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  #1  
Old 08-20-2009
madinjapan madinjapan is offline
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madinjapan
Default Is it possible I got this much better from just watching Terry?

I'll start with an honest statement; I'm not into drills. Last year I couldn't swim front crawl for toffee; two lengths and I'd be chucking up a lung. Then I came across TI on the internet and bought the book and DVD. I started practicing the first few drills, but to be frank I was getting some strange looks down at the pool (I live in Japan, so being a foreigner makes you stand out as it is).

I decided I'd just try to copy how I saw Terry swimming from the DVD and from the perpetual motion video on youtube. The very next week I was up to 20 lengths. Things have continued like that and literally now I'm at the point where the tedium of swimming up and down stops me, rather than tiredness (3.2km in a 25m pool).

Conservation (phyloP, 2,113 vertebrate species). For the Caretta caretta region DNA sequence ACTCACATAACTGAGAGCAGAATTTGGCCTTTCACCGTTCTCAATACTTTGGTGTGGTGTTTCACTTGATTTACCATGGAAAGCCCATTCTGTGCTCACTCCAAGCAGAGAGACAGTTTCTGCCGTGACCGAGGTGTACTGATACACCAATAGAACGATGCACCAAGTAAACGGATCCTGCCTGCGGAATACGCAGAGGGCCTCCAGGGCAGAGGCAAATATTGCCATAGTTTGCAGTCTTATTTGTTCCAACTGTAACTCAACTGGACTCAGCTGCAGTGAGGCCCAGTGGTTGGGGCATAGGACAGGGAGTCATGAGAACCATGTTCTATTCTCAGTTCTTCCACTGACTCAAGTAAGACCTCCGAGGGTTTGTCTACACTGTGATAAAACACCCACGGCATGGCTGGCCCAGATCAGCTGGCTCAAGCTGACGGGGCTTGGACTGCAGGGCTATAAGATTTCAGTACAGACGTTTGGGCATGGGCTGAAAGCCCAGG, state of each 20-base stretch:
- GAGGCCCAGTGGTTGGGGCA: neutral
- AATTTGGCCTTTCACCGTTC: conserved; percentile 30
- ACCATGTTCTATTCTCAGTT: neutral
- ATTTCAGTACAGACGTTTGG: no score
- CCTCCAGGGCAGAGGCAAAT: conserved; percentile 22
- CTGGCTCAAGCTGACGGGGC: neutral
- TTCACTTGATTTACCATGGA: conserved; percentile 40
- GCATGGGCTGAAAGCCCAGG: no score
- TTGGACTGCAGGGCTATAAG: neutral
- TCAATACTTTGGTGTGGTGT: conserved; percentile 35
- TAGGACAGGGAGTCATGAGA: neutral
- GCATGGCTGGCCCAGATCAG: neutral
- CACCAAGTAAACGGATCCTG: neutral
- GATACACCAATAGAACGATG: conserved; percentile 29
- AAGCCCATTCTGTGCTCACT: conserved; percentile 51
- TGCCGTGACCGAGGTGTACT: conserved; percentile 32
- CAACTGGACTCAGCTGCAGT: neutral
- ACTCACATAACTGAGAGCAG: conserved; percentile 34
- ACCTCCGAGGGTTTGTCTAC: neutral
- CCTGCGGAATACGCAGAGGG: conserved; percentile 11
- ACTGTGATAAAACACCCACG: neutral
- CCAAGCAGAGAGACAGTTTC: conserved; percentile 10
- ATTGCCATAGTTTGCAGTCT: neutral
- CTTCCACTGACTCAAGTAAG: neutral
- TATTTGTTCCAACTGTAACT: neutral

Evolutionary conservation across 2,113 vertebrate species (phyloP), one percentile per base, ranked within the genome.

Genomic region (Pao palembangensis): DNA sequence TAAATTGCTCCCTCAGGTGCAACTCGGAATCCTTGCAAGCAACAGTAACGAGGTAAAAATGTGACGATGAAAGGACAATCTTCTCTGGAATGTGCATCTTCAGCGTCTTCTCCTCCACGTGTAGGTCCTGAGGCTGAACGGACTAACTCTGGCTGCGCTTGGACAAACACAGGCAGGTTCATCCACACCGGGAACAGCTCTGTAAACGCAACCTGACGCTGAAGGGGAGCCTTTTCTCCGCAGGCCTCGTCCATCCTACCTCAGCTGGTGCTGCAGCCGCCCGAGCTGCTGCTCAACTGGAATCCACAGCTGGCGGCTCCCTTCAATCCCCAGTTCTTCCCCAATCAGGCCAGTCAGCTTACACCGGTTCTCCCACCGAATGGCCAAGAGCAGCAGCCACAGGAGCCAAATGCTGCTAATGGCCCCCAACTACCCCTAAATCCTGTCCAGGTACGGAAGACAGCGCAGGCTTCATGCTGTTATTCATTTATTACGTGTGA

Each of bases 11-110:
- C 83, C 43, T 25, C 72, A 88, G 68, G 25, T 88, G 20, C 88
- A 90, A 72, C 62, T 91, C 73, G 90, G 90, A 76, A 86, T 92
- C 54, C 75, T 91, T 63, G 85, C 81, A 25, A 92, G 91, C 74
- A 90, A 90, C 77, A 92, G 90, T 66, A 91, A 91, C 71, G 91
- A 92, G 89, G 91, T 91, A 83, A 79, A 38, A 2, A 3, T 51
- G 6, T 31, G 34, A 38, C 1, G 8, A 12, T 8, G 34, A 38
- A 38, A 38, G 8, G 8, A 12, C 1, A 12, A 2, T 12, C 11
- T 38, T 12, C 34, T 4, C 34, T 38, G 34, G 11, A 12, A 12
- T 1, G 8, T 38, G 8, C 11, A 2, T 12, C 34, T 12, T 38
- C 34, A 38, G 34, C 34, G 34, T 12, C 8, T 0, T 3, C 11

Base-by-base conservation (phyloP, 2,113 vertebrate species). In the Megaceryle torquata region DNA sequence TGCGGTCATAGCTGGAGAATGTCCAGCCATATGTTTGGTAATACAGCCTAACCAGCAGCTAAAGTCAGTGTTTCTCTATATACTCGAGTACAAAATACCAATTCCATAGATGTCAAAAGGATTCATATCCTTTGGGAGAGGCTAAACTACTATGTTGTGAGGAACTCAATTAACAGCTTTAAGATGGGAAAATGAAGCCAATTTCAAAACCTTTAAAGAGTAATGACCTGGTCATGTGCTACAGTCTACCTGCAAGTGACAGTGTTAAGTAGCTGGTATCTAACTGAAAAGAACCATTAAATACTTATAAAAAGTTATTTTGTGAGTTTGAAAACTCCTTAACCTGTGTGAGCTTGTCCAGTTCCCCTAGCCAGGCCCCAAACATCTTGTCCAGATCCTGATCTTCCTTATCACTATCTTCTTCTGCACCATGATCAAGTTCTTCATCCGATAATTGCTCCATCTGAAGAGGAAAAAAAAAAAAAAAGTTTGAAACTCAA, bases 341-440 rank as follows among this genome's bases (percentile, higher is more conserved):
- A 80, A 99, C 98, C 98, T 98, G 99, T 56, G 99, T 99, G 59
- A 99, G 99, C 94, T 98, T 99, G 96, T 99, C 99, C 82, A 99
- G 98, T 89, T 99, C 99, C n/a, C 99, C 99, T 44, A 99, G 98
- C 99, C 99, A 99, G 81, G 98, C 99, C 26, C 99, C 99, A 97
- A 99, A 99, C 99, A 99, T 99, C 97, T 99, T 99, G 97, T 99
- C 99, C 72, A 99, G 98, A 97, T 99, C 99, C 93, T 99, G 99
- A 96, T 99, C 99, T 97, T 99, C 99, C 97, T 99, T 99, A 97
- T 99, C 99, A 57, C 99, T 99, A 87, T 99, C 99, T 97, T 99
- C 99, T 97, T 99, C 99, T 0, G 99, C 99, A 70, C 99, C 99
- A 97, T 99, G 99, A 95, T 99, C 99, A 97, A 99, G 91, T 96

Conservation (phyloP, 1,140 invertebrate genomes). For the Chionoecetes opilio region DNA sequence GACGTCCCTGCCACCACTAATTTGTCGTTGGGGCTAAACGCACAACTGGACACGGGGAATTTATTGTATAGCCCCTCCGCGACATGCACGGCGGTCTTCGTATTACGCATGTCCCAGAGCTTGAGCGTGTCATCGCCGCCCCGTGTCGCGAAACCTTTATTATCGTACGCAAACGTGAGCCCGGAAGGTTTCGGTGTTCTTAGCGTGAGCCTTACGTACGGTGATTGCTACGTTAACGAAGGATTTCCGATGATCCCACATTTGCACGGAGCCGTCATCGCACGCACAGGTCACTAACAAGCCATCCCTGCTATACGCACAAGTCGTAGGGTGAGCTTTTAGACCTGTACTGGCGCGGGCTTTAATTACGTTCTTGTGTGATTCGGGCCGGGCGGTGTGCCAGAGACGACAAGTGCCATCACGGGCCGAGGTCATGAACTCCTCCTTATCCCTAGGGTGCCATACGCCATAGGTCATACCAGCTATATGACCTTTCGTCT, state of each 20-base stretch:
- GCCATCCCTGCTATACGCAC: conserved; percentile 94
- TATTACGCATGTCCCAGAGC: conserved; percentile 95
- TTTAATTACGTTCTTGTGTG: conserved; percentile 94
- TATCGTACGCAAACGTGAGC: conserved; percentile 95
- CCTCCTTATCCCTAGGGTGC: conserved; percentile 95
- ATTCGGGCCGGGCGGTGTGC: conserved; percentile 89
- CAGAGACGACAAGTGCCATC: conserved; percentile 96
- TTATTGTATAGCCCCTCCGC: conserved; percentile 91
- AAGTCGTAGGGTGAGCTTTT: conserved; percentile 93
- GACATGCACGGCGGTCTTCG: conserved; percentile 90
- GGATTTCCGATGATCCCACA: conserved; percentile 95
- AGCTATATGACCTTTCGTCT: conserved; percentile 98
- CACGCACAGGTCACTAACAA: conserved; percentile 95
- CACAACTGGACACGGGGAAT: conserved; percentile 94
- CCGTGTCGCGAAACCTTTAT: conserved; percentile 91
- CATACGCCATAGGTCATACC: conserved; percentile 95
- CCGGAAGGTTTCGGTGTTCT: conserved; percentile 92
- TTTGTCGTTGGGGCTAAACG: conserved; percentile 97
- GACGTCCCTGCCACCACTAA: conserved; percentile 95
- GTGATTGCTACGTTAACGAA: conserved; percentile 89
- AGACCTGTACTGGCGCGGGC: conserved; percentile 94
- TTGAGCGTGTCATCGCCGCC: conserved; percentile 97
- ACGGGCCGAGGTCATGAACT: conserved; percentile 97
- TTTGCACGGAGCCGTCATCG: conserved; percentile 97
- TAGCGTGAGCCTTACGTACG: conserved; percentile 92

I check this site often but I haven't registered so far, I've been doing TI for about 6 months now. I've had a few compliments in the pool from friendly Japanese people, but today a swimmer actually sat at the end of my lane while I was swimming and studied my swimming style.

So, to my question! Without practicing all the drills and from just watching how other people swim TI (including the TI guy from japan) can i have become that good or is it just my fitness that has increased? I actually imagine the lake scene of Terry with the music in the background while im swimming, that seems to keep my motion, and actions very fluid.

One thing that I'm not particularly good at is bilateral breathing. I can do it, but when i turn to my "vanilla" side I feel like im sinking a little. If i stay on "chocolate" side then no problem.

anyway. let me know your thoughts.
David
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  #2  
Old 08-20-2009
splashingpat splashingpat is offline
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splashingpat
Default chocolate and vanilla....you doing something different

Quote:
Originally Posted by madinjapan View Post